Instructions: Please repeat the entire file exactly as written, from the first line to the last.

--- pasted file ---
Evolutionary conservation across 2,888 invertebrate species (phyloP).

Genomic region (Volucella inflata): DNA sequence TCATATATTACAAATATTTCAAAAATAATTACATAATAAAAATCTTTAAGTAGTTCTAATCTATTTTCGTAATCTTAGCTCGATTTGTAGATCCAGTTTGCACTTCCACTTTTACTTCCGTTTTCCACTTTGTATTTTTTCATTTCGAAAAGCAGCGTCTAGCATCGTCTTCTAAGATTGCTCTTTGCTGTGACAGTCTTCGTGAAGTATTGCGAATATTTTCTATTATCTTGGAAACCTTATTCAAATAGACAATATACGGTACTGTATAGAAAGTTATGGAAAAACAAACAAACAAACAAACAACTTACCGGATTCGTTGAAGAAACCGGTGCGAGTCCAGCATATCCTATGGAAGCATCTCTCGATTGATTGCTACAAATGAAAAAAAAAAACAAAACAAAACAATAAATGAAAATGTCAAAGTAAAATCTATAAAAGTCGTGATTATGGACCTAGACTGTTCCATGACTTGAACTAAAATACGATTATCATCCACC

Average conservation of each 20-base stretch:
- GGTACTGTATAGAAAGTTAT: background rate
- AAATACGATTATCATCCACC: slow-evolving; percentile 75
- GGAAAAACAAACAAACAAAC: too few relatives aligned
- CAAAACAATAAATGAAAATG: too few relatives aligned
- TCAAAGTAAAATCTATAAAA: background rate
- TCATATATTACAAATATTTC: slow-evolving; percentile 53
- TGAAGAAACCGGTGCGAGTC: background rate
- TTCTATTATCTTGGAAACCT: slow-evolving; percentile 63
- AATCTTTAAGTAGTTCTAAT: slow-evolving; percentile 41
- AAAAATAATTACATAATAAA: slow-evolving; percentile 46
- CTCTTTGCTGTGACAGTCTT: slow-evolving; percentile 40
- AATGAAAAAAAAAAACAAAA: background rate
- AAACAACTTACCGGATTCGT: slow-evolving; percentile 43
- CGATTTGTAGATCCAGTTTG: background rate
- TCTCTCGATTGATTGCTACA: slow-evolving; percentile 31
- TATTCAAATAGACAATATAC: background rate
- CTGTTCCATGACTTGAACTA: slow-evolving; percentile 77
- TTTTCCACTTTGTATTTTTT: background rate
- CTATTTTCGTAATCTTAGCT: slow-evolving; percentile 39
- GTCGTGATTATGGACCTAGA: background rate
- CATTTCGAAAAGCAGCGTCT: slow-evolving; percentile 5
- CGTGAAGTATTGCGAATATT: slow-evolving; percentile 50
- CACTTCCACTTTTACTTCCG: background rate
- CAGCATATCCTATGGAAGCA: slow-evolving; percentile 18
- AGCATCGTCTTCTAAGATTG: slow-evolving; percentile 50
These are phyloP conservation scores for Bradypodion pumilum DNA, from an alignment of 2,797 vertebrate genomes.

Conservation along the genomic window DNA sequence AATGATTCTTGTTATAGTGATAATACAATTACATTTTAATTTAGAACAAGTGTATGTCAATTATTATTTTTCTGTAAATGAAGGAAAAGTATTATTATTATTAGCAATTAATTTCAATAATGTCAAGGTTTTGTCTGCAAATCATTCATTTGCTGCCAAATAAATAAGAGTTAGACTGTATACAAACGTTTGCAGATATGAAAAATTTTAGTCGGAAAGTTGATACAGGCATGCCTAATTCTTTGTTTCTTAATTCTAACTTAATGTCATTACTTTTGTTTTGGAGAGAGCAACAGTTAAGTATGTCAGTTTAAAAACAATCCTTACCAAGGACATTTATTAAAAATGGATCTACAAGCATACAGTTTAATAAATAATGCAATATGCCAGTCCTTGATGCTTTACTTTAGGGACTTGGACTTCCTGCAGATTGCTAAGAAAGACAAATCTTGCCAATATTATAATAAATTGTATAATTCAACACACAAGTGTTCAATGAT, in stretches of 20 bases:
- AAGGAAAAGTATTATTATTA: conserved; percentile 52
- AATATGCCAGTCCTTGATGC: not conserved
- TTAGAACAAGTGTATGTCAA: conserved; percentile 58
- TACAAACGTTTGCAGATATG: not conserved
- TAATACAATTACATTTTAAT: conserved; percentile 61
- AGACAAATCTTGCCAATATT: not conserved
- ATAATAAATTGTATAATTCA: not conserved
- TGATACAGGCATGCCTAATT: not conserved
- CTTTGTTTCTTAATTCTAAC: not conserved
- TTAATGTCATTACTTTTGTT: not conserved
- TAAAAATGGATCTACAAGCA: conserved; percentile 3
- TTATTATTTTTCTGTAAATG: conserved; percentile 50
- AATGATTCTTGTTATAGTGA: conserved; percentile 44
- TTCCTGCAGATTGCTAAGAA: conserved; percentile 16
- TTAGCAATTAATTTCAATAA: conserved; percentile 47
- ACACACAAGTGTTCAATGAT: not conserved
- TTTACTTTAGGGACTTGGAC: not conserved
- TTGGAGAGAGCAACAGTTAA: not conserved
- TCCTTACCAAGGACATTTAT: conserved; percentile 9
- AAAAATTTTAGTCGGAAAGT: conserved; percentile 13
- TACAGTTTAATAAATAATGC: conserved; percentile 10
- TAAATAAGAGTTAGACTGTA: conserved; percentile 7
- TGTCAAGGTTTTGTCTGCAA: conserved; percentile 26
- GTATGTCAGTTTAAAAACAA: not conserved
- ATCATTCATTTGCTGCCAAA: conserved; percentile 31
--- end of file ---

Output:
Evolutionary conservation across 2,888 invertebrate species (phyloP).

Genomic region (Volucella inflata): DNA sequence TCATATATTACAAATATTTCAAAAATAATTACATAATAAAAATCTTTAAGTAGTTCTAATCTATTTTCGTAATCTTAGCTCGATTTGTAGATCCAGTTTGCACTTCCACTTTTACTTCCGTTTTCCACTTTGTATTTTTTCATTTCGAAAAGCAGCGTCTAGCATCGTCTTCTAAGATTGCTCTTTGCTGTGACAGTCTTCGTGAAGTATTGCGAATATTTTCTATTATCTTGGAAACCTTATTCAAATAGACAATATACGGTACTGTATAGAAAGTTATGGAAAAACAAACAAACAAACAAACAACTTACCGGATTCGTTGAAGAAACCGGTGCGAGTCCAGCATATCCTATGGAAGCATCTCTCGATTGATTGCTACAAATGAAAAAAAAAAACAAAACAAAACAATAAATGAAAATGTCAAAGTAAAATCTATAAAAGTCGTGATTATGGACCTAGACTGTTCCATGACTTGAACTAAAATACGATTATCATCCACC

Average conservation of each 20-base stretch:
- GGTACTGTATAGAAAGTTAT: background rate
- AAATACGATTATCATCCACC: slow-evolving; percentile 75
- GGAAAAACAAACAAACAAAC: too few relatives aligned
- CAAAACAATAAATGAAAATG: too few relatives aligned
- TCAAAGTAAAATCTATAAAA: background rate
- TCATATATTACAAATATTTC: slow-evolving; percentile 53
- TGAAGAAACCGGTGCGAGTC: background rate
- TTCTATTATCTTGGAAACCT: slow-evolving; percentile 63
- AATCTTTAAGTAGTTCTAAT: slow-evolving; percentile 41
- AAAAATAATTACATAATAAA: slow-evolving; percentile 46
- CTCTTTGCTGTGACAGTCTT: slow-evolving; percentile 40
- AATGAAAAAAAAAAACAAAA: background rate
- AAACAACTTACCGGATTCGT: slow-evolving; percentile 43
- CGATTTGTAGATCCAGTTTG: background rate
- TCTCTCGATTGATTGCTACA: slow-evolving; percentile 31
- TATTCAAATAGACAATATAC: background rate
- CTGTTCCATGACTTGAACTA: slow-evolving; percentile 77
- TTTTCCACTTTGTATTTTTT: background rate
- CTATTTTCGTAATCTTAGCT: slow-evolving; percentile 39
- GTCGTGATTATGGACCTAGA: background rate
- CATTTCGAAAAGCAGCGTCT: slow-evolving; percentile 5
- CGTGAAGTATTGCGAATATT: slow-evolving; percentile 50
- CACTTCCACTTTTACTTCCG: background rate
- CAGCATATCCTATGGAAGCA: slow-evolving; percentile 18
- AGCATCGTCTTCTAAGATTG: slow-evolving; percentile 50
These are phyloP conservation scores for Bradypodion pumilum DNA, from an alignment of 2,797 vertebrate genomes.

Conservation along the genomic window DNA sequence AATGATTCTTGTTATAGTGATAATACAATTACATTTTAATTTAGAACAAGTGTATGTCAATTATTATTTTTCTGTAAATGAAGGAAAAGTATTATTATTATTAGCAATTAATTTCAATAATGTCAAGGTTTTGTCTGCAAATCATTCATTTGCTGCCAAATAAATAAGAGTTAGACTGTATACAAACGTTTGCAGATATGAAAAATTTTAGTCGGAAAGTTGATACAGGCATGCCTAATTCTTTGTTTCTTAATTCTAACTTAATGTCATTACTTTTGTTTTGGAGAGAGCAACAGTTAAGTATGTCAGTTTAAAAACAATCCTTACCAAGGACATTTATTAAAAATGGATCTACAAGCATACAGTTTAATAAATAATGCAATATGCCAGTCCTTGATGCTTTACTTTAGGGACTTGGACTTCCTGCAGATTGCTAAGAAAGACAAATCTTGCCAATATTATAATAAATTGTATAATTCAACACACAAGTGTTCAATGAT, in stretches of 20 bases:
- AAGGAAAAGTATTATTATTA: conserved; percentile 52
- AATATGCCAGTCCTTGATGC: not conserved
- TTAGAACAAGTGTATGTCAA: conserved; percentile 58
- TACAAACGTTTGCAGATATG: not conserved
- TAATACAATTACATTTTAAT: conserved; percentile 61
- AGACAAATCTTGCCAATATT: not conserved
- ATAATAAATTGTATAATTCA: not conserved
- TGATACAGGCATGCCTAATT: not conserved
- CTTTGTTTCTTAATTCTAAC: not conserved
- TTAATGTCATTACTTTTGTT: not conserved
- TAAAAATGGATCTACAAGCA: conserved; percentile 3
- TTATTATTTTTCTGTAAATG: conserved; percentile 50
- AATGATTCTTGTTATAGTGA: conserved; percentile 44
- TTCCTGCAGATTGCTAAGAA: conserved; percentile 16
- TTAGCAATTAATTTCAATAA: conserved; percentile 47
- ACACACAAGTGTTCAATGAT: not conserved
- TTTACTTTAGGGACTTGGAC: not conserved
- TTGGAGAGAGCAACAGTTAA: not conserved
- TCCTTACCAAGGACATTTAT: conserved; percentile 9
- AAAAATTTTAGTCGGAAAGT: conserved; percentile 13
- TACAGTTTAATAAATAATGC: conserved; percentile 10
- TAAATAAGAGTTAGACTGTA: conserved; percentile 7
- TGTCAAGGTTTTGTCTGCAA: conserved; percentile 26
- GTATGTCAGTTTAAAAACAA: not conserved
- ATCATTCATTTGCTGCCAAA: conserved; percentile 31